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Martyred for the Gospel

Martyred for the Gospel
The burning of Tharchbishop of Cant. D. Tho. Cranmer in the town dich at Oxford, with his hand first thrust into the fyre, wherwith he subscribed before. [Click on the picture to see Cranmer's last words.]

Collect of the Day

The Fifth Sunday after the Epiphany.
The Collect.

O LORD, we beseech thee to keep thy Church and household continually in thy true religion; that they who do lean only upon the hope of thy heavenly grace may evermore be defended by thy mighty power; through Jesus Christ our Lord. Amen.

Daily Bible Verse

Sunday, April 25, 2010

John Robbins Versus Charles Hodge


























Actually, if you compare what John Robbins said in the postscript to The Incarnation and what Charles Hodge says about Nestorianism, it becomes even more obvious that Charles Hodge would have said Robbins' and Clark's view was heretical.



Charles Hodge:

The integrity of the two natures in Christ having been thus asserted and declared to be the faith of the Church, the next question which arose concerned the relations of the two natures, the one to the other, in the one person of Christ. Nestorianism is the designation adopted in church history, for the doctrine which either affirms, or implies a twofold personality in our Lord. The divine Logos was represented as dwelling in the man Christ Jesus, so that the union between the two natures was somewhat analogous to the indwelling of the Spirit. The true divinity of Christ was thus endangered. He was distinguished from other men in whom God dwelt, only by the plenitude of the divine presence, and the absolute control of the divine over the human. From: Nestorianism.

Compare that to what Robbins said:

The relationship that obtains between the Logos, the Second Person of the Trinity, and Jesus Christ is unique, unlike that between the Logos and every other man who comes into the world (see John 1:9). The Logos did not merely light the mind of Christ; the Logos Himself is fully in Christ. Christ could therefore say, "I am the Way, the Truth, and the Life." No mere prophet could make such an astounding claim. Prophets inspired by God possess some of the divine propositions. Christ, however, possesses them all, as the author of Hebrews argues in his first chapter. All the treasures of wisdom and knowledge are in Christ, for in Him dwells all the fullness of the Godhead bodily. . . . Jesus Christ was and is both God and man, a divine person and a human person. To deny either is to fall into error. Once key terms are defined and clearly understood, the Incarnation is an even more stupendous and awe-inspiring miracle than the Church has hitherto surmised. [The Incarnation, pages 77-78]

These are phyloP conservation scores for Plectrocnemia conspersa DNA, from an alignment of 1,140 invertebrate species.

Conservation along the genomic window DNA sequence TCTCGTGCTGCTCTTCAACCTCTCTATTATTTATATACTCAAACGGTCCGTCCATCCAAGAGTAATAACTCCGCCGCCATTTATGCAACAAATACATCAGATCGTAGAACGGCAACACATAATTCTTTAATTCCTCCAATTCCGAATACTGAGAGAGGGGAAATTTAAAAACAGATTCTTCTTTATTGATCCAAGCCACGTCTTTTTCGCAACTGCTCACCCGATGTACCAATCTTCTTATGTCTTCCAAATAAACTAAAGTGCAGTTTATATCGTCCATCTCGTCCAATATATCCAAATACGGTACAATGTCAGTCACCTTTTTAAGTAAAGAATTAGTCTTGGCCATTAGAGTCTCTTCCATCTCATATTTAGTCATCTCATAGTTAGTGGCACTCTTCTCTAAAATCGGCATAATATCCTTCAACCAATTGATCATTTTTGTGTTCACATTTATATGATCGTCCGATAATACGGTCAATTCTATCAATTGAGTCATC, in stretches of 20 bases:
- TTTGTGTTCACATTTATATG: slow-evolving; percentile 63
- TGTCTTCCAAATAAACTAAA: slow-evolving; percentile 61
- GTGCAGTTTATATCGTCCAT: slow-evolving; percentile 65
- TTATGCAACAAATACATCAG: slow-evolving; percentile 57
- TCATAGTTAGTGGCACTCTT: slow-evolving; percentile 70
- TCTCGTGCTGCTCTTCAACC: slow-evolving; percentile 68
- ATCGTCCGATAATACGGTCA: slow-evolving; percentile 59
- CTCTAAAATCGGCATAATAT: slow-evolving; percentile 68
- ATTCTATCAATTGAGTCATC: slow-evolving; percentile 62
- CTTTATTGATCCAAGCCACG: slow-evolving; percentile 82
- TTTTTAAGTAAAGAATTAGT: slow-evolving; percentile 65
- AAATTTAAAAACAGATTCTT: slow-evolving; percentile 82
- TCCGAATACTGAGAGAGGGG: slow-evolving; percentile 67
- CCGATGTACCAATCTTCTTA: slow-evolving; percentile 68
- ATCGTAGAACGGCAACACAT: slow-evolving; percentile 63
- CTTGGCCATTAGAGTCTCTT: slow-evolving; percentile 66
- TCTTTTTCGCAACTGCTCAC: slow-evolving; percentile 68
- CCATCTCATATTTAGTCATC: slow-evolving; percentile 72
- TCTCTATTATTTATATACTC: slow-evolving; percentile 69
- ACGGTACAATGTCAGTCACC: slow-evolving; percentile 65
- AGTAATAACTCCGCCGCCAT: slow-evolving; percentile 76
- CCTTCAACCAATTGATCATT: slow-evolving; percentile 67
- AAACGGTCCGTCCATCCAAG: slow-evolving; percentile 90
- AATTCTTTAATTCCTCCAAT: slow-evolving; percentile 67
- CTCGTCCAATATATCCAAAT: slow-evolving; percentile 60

In other words, Robbins is saying that what makes Christ unique is that he has "more" of the divine propositions than other men. The fullness of the Godhead dwells in him bodily but not in union with the human person, Jesus Christ. Also, Robbins fails to distinguish between the incommunicable attributes of deity and the communicable attributes. In this case, Clark's definition of "propositions" seems to fail since it confuses the "divine propositions" with the "human propositions." Clearly Robbins is implying that there are two persons in Christ, which is what Clark had already concluded.  This is an example of what A. A. Hodge is talking about in this question:
19. How may all Heresies on this subject be classified?

As they seek relief from the impossibility which reason experiences in the effort fully to comprehend the mutual consistency of all the elements of this doctrine (1) in the denial of the divine element, (2) or in the denial of the human element in its reality and integrity, or (3) in the denial of the unity of the person embracing both natures.


A. A. Hodge has just described perfectly those who place reason above revelation.



Charlie
Glory be to the Father, and to the Son : and to the Holy Ghost;

Answer. As it was in the beginning, is now, and ever shall be : world without end. Amen.

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